Hotline Miami is one of the most violent games of recent times, and its sequel Wrong Number has managed to outdo its predecessor, so much so that it was (perhaps unsurprisingly) banned in Australia.
Hotline Miami is not shy about its display of violence. Blood is permanently visibly beside the bodies of downed enemies. This is dealt via an assortment of different weapons and abilities (afforded by the various masks or skills chosen at the start of a stage) available to the player in which they can inflict damage upon their enemies. Some “merely” kill, whilst others go beyond just maiming an enemy, resulting in death via decapitation, or being chopped in two with intestines pouring out.
Yet Hotline Miami is by no means a realistic game. Its modern 16 bit sensibilities help rein in the extent of the violence and help to negate the sense of reality. Some have compared the series to a drug trip, and with the bright neon colours, distorted camera angles, thumping music and sounds makes this comparison somewhat apt. This is all supported by a narrative that continues to become more delusional. By the end of Wrong Number any sense of reality has long been forgotten. Then again if you were expecting a rational and/or logical ending you missed the point of Hotline Miami.
There is a central question that the original Hotline Miami proposes to the player; ‘do you like hurting people?’ It’s a statement that many might not give any thought to, and others might dismiss for trying too hard to seem edgy. The latter point is not too far off though, as by the end of the game the player is led to believe they will find out the real reason as to why they have been committing these brutal acts of violence.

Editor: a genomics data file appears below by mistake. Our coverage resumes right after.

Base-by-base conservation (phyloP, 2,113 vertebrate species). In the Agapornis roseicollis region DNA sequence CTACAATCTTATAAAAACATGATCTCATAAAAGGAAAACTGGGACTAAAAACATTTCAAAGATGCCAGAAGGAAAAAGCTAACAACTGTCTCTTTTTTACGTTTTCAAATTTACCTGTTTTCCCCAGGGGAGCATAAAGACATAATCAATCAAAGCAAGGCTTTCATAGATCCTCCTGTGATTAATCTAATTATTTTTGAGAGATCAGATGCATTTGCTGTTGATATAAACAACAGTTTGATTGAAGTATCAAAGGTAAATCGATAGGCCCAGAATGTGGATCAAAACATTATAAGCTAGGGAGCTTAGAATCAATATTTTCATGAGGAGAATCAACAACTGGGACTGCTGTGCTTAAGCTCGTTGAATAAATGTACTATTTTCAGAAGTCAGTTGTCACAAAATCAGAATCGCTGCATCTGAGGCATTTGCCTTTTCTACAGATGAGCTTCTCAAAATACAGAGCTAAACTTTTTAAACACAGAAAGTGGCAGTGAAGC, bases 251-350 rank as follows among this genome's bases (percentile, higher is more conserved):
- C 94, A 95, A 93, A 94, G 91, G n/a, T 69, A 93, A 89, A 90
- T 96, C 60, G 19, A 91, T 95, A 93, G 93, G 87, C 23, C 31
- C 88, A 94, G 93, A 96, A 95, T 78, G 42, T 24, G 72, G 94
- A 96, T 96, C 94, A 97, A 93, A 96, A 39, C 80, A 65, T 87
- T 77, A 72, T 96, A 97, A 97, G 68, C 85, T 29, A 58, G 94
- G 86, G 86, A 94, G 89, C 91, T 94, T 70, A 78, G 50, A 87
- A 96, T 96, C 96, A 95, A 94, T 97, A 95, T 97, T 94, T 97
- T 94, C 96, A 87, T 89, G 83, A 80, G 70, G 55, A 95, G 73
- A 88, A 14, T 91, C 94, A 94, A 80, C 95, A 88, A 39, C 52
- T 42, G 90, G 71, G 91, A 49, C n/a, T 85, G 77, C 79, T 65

However, no proper answer is provided. This purposefully provides a non-answer for both the character and the player. Ultimately it is about the proposition at the start of the game. ‘Do you like hurting people?’ If you don’t, or think you’re ok with digital violence only to discover that Hotline Miami is too intense, maybe you should stop playing?
Hotline Miami is not alone in this sentiment, as two other video games released around the same time posed a similar conundrum. Far Cry 3 and Spec Ops: The Line both put the player into the shoes of well-meaning Americans who are brought down by their “decisions” that only result in more death. The violence present is intense and in both scenarios neither Jason Brody nor Captain Walker (respectively) can be considered heroes; far from it.
With both games people involved in their development made statements suggesting that despite the game offering the player choices from time to time, there was an additional choice they could make, one that that would stop all of the killing; and that was to stop playing.
Hotline Miami 2: Wrong Number is different to its predecessor then, as it is quite likely that those opting to play this game have played the original. As a result the question of whether ‘you like hurting people’ is no longer needed to be asked. Just in case though the game’s first level has a litmus test to make sure the player is prepared, as the sequel increases the intensity.